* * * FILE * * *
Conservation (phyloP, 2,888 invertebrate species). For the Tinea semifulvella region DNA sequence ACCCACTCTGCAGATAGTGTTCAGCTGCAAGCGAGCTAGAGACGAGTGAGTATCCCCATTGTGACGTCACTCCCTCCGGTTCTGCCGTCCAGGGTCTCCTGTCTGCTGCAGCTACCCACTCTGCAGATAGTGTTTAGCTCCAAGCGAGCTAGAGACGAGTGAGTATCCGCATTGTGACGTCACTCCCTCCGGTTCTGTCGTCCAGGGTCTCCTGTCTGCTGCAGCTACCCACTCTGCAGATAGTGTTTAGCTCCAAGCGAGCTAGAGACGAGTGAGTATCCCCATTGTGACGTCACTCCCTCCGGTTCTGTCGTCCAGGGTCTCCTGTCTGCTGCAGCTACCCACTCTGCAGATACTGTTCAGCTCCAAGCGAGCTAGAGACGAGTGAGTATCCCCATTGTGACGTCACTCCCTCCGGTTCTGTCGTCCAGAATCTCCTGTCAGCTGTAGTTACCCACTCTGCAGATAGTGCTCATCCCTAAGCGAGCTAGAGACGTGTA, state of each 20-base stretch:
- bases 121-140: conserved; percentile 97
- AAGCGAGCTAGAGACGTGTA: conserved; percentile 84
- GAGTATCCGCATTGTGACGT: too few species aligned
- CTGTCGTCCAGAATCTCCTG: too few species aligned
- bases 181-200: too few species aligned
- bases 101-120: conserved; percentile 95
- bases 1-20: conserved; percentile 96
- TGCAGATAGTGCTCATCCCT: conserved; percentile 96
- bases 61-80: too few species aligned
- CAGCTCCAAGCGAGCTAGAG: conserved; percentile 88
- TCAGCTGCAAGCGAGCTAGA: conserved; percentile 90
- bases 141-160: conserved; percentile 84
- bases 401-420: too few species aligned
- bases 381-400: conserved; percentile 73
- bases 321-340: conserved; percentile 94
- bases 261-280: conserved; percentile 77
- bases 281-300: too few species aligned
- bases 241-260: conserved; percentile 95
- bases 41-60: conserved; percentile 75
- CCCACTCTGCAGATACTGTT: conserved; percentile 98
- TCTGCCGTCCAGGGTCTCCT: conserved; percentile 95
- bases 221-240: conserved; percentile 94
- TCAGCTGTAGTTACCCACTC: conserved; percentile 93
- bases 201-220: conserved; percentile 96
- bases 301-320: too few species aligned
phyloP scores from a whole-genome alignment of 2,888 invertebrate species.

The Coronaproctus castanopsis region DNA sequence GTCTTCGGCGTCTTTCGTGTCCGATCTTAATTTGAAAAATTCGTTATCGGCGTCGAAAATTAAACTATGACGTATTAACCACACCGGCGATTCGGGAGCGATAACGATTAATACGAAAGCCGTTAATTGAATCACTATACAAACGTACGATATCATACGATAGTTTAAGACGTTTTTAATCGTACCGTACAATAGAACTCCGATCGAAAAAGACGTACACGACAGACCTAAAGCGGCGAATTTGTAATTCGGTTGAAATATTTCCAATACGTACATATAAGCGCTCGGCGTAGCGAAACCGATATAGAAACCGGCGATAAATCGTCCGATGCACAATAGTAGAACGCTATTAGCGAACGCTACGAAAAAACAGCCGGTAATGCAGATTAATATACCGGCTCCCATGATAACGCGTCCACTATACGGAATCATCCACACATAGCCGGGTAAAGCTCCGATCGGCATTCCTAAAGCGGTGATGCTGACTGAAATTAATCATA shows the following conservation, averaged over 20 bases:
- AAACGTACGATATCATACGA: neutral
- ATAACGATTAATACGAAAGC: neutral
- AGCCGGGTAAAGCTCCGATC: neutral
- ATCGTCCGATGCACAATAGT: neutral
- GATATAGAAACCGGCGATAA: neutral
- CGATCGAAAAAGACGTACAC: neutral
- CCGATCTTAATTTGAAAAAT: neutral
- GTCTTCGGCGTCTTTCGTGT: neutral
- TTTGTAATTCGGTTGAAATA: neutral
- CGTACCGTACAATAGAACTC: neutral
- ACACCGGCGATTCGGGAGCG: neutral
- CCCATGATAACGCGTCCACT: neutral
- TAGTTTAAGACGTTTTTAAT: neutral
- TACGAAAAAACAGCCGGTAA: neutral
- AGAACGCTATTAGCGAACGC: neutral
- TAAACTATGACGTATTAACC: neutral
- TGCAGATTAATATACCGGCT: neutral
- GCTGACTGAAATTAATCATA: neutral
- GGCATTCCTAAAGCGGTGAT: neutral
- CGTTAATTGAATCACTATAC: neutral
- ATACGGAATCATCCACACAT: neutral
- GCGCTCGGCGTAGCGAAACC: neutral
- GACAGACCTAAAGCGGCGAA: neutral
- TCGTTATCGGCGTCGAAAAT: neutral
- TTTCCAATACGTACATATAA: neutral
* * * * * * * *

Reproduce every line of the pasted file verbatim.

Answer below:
Conservation (phyloP, 2,888 invertebrate species). For the Tinea semifulvella region DNA sequence ACCCACTCTGCAGATAGTGTTCAGCTGCAAGCGAGCTAGAGACGAGTGAGTATCCCCATTGTGACGTCACTCCCTCCGGTTCTGCCGTCCAGGGTCTCCTGTCTGCTGCAGCTACCCACTCTGCAGATAGTGTTTAGCTCCAAGCGAGCTAGAGACGAGTGAGTATCCGCATTGTGACGTCACTCCCTCCGGTTCTGTCGTCCAGGGTCTCCTGTCTGCTGCAGCTACCCACTCTGCAGATAGTGTTTAGCTCCAAGCGAGCTAGAGACGAGTGAGTATCCCCATTGTGACGTCACTCCCTCCGGTTCTGTCGTCCAGGGTCTCCTGTCTGCTGCAGCTACCCACTCTGCAGATACTGTTCAGCTCCAAGCGAGCTAGAGACGAGTGAGTATCCCCATTGTGACGTCACTCCCTCCGGTTCTGTCGTCCAGAATCTCCTGTCAGCTGTAGTTACCCACTCTGCAGATAGTGCTCATCCCTAAGCGAGCTAGAGACGTGTA, state of each 20-base stretch:
- bases 121-140: conserved; percentile 97
- AAGCGAGCTAGAGACGTGTA: conserved; percentile 84
- GAGTATCCGCATTGTGACGT: too few species aligned
- CTGTCGTCCAGAATCTCCTG: too few species aligned
- bases 181-200: too few species aligned
- bases 101-120: conserved; percentile 95
- bases 1-20: conserved; percentile 96
- TGCAGATAGTGCTCATCCCT: conserved; percentile 96
- bases 61-80: too few species aligned
- CAGCTCCAAGCGAGCTAGAG: conserved; percentile 88
- TCAGCTGCAAGCGAGCTAGA: conserved; percentile 90
- bases 141-160: conserved; percentile 84
- bases 401-420: too few species aligned
- bases 381-400: conserved; percentile 73
- bases 321-340: conserved; percentile 94
- bases 261-280: conserved; percentile 77
- bases 281-300: too few species aligned
- bases 241-260: conserved; percentile 95
- bases 41-60: conserved; percentile 75
- CCCACTCTGCAGATACTGTT: conserved; percentile 98
- TCTGCCGTCCAGGGTCTCCT: conserved; percentile 95
- bases 221-240: conserved; percentile 94
- TCAGCTGTAGTTACCCACTC: conserved; percentile 93
- bases 201-220: conserved; percentile 96
- bases 301-320: too few species aligned
phyloP scores from a whole-genome alignment of 2,888 invertebrate species.

The Coronaproctus castanopsis region DNA sequence GTCTTCGGCGTCTTTCGTGTCCGATCTTAATTTGAAAAATTCGTTATCGGCGTCGAAAATTAAACTATGACGTATTAACCACACCGGCGATTCGGGAGCGATAACGATTAATACGAAAGCCGTTAATTGAATCACTATACAAACGTACGATATCATACGATAGTTTAAGACGTTTTTAATCGTACCGTACAATAGAACTCCGATCGAAAAAGACGTACACGACAGACCTAAAGCGGCGAATTTGTAATTCGGTTGAAATATTTCCAATACGTACATATAAGCGCTCGGCGTAGCGAAACCGATATAGAAACCGGCGATAAATCGTCCGATGCACAATAGTAGAACGCTATTAGCGAACGCTACGAAAAAACAGCCGGTAATGCAGATTAATATACCGGCTCCCATGATAACGCGTCCACTATACGGAATCATCCACACATAGCCGGGTAAAGCTCCGATCGGCATTCCTAAAGCGGTGATGCTGACTGAAATTAATCATA shows the following conservation, averaged over 20 bases:
- AAACGTACGATATCATACGA: neutral
- ATAACGATTAATACGAAAGC: neutral
- AGCCGGGTAAAGCTCCGATC: neutral
- ATCGTCCGATGCACAATAGT: neutral
- GATATAGAAACCGGCGATAA: neutral
- CGATCGAAAAAGACGTACAC: neutral
- CCGATCTTAATTTGAAAAAT: neutral
- GTCTTCGGCGTCTTTCGTGT: neutral
- TTTGTAATTCGGTTGAAATA: neutral
- CGTACCGTACAATAGAACTC: neutral
- ACACCGGCGATTCGGGAGCG: neutral
- CCCATGATAACGCGTCCACT: neutral
- TAGTTTAAGACGTTTTTAAT: neutral
- TACGAAAAAACAGCCGGTAA: neutral
- AGAACGCTATTAGCGAACGC: neutral
- TAAACTATGACGTATTAACC: neutral
- TGCAGATTAATATACCGGCT: neutral
- GCTGACTGAAATTAATCATA: neutral
- GGCATTCCTAAAGCGGTGAT: neutral
- CGTTAATTGAATCACTATAC: neutral
- ATACGGAATCATCCACACAT: neutral
- GCGCTCGGCGTAGCGAAACC: neutral
- GACAGACCTAAAGCGGCGAA: neutral
- TCGTTATCGGCGTCGAAAAT: neutral
- TTTCCAATACGTACATATAA: neutral